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Winter - my season

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As the memories fade of neck-singeing sun and sullen chub wafting fins listlessly under the trailing willow branches, Autumn’s golds and reds brighten up the angler’s chilly dawn raids on the river.
By the time you read this, rain will have swollen the Nene and Welland, the water tinged and the chub hiding deep in the swirling corners where tiny, vulnerable creatures dislodged by the strengthening current drift and gather, easy prey for fish. Deprived of their skylight window on the world above, fish, too, become easier prey for anglers.
There’s no longer need for an angler to creep like a commando along the bank, cupping a hand to calm the glare which pierces his eyes; we anglers can now be bolder and, with handfuls of bait, create the feasts which will draw fish like sniffing spaniels, searching hungrily for food to sustain them through the cold of winter. And, if we are lucky, snaffling the snack in which a hook lies hidden.
Cannibals stalk the piscine underworld more hungrily now; pike, driven by instinct to build their bodies in preparation for their courtship in early spring. They lie like inert logs against the decaying reedbeds, watchful eyes forever scanning for a shadow, tasting the water, and sensing every tremble of passing shoals. It’s a veneer of calm. Every muscle in the missile that is their body can tense to steel in a moment, stiffening to launch themselves murderously and snap their savage jaws like a gin trap on to any living creature, even voles, paddling like clockwork toys across the river; they are relentless.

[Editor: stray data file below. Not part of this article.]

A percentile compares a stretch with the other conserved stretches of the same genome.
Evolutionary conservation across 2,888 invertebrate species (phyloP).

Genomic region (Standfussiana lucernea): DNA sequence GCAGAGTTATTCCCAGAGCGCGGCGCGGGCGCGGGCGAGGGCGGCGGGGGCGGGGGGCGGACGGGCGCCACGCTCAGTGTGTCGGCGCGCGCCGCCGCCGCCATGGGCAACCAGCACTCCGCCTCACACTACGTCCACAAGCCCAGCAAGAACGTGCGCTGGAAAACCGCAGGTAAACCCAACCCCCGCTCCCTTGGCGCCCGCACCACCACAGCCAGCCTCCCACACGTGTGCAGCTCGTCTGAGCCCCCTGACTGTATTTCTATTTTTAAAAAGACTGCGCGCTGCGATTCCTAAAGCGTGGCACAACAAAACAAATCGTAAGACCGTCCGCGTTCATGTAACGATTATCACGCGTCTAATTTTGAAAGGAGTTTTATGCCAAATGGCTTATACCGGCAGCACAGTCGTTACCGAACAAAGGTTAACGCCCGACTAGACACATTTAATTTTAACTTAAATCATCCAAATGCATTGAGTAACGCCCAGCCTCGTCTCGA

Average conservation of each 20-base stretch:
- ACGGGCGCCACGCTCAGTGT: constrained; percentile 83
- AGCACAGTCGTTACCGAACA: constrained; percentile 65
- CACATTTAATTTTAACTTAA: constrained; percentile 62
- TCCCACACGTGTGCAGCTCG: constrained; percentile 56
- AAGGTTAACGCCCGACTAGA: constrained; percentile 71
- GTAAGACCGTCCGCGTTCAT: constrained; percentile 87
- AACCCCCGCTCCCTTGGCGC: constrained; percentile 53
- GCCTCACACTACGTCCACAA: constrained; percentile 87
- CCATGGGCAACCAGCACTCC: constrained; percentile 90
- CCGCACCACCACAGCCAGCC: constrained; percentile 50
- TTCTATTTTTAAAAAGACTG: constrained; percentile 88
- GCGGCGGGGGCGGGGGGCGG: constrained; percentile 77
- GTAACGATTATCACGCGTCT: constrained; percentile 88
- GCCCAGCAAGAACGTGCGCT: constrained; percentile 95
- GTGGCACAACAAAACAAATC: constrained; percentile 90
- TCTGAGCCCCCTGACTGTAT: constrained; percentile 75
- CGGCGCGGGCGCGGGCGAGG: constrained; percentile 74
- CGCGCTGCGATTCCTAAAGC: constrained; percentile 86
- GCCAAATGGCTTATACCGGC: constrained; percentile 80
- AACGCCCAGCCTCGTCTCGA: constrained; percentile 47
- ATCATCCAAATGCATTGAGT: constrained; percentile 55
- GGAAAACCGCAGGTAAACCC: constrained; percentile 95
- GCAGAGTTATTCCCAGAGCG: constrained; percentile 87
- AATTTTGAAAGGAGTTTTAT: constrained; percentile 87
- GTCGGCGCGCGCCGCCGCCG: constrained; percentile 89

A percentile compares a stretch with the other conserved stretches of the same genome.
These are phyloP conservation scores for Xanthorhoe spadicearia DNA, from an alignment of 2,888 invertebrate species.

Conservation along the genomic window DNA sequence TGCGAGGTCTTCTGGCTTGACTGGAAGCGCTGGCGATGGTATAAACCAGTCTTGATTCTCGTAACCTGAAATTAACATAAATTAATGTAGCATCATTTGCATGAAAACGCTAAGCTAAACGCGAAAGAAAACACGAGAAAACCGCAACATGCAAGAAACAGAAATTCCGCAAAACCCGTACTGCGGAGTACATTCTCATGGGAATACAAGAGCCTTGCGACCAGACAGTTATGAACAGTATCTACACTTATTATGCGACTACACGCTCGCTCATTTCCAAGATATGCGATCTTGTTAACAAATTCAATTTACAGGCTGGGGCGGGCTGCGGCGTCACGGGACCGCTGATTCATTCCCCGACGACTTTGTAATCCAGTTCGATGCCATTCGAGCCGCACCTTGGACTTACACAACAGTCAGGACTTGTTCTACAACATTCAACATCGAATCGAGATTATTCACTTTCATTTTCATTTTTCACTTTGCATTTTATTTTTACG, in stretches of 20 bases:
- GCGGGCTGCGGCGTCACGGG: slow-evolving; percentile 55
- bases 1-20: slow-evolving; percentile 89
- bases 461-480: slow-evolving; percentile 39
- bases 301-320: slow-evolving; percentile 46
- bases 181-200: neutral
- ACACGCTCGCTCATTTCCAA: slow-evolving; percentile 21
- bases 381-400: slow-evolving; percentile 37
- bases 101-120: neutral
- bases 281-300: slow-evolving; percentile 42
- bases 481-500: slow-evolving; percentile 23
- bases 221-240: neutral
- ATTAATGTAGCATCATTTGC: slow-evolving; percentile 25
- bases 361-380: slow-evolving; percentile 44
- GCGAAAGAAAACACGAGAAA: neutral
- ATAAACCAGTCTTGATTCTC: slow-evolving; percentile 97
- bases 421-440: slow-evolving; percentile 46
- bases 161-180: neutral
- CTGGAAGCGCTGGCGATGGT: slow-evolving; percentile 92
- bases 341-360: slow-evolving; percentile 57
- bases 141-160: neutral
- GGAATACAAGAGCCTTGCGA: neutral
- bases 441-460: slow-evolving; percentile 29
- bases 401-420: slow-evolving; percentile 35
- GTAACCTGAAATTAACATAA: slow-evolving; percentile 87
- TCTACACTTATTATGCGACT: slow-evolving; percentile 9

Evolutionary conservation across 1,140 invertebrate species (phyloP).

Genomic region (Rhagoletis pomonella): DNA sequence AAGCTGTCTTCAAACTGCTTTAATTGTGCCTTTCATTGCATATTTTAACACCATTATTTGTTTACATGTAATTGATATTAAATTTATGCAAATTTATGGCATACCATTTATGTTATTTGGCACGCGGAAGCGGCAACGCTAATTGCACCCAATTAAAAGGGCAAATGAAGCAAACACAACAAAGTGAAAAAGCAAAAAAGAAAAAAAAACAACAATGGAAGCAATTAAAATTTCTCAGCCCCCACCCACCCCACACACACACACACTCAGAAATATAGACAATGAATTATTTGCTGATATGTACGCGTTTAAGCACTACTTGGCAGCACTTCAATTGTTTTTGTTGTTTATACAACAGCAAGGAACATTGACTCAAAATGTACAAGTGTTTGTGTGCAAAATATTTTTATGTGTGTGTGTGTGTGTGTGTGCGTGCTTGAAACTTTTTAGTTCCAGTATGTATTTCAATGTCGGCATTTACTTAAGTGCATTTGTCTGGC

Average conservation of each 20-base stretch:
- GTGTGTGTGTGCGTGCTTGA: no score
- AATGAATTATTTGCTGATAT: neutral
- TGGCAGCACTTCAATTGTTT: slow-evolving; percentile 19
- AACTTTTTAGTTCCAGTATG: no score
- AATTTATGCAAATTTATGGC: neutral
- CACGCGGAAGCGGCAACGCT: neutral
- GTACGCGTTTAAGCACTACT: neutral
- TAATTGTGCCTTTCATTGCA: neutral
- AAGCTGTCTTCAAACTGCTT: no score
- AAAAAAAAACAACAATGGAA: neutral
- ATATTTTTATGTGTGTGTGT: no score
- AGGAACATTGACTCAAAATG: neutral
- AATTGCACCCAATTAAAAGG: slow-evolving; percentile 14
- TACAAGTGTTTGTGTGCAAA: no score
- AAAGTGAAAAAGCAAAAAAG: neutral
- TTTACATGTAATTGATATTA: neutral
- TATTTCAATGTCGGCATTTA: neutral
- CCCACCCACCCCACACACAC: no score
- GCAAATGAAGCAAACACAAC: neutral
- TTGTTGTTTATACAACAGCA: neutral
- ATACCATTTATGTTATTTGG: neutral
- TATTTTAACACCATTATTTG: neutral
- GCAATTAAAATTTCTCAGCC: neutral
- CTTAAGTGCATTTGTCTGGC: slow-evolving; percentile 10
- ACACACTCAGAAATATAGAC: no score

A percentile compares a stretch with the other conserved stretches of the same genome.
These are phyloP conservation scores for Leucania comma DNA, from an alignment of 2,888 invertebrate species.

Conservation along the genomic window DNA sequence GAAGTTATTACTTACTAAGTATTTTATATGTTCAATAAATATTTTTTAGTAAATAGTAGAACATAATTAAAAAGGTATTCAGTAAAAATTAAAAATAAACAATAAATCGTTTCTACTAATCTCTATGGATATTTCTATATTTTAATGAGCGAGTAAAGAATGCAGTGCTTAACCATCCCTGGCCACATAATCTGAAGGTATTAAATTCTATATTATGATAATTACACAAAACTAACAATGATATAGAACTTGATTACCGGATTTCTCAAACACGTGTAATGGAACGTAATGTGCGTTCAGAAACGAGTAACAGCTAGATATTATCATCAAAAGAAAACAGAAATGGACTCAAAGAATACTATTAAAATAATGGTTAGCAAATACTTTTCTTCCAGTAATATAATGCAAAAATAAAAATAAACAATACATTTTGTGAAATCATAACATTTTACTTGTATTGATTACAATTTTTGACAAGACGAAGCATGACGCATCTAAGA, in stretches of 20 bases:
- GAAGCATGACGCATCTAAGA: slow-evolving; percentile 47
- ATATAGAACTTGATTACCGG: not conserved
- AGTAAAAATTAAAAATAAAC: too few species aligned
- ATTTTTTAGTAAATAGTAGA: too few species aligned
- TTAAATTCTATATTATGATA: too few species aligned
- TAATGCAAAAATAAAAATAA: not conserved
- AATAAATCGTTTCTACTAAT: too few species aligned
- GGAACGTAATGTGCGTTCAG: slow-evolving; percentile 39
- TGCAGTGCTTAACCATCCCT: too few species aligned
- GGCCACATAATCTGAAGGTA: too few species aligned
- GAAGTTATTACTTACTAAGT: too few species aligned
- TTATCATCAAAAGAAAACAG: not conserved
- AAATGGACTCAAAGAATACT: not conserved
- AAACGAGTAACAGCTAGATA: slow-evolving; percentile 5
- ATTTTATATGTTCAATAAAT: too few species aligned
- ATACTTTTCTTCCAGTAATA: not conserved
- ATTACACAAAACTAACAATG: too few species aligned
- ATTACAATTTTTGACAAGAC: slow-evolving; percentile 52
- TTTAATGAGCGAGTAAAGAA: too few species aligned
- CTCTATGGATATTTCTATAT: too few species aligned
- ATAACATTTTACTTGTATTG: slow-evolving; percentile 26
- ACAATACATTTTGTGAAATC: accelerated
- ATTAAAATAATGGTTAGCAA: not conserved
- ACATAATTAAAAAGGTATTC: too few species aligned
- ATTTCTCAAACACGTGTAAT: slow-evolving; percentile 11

So the roach which fluttered like silver leaves across the summer stream, nipping at every morsel, now seek safety in shoals, their unlearned strategy to cause confusion, like starlings whirling in the face of falcons. They also seek the deeper pools where the current weakens and they can wait out the winter, feeding only when the pickings are rich, and saving their energy.
It’s the season for perch, which patrol like platoons of soldiers, smart in camouflage greens and, for red berets, scarlet fins. Up above, the saturated ground forces worms near the surface, where sudden downpours wash them down the ditches. Perch love worms like children love liquorice laces, and they’ll attack, bristlingly, a giant, night-crawling lobworm the angler has pulled from the lawn. A perch angler without a lobworm is like a sniper without a rifle.
It won’t be long before the first frosts dust the grass with jewels and the red of haws and hips glare like lights in the hedges. It’s my favourite season, too, the air sharp and clean as springwater and all the stomping student anglers gone from the river. Just me, my breath pluming in the chill, fieldfares chacking overhead, the gurgle of tiny whirpools, and my mind, imagining what may be lurking in the dark, leaden water.
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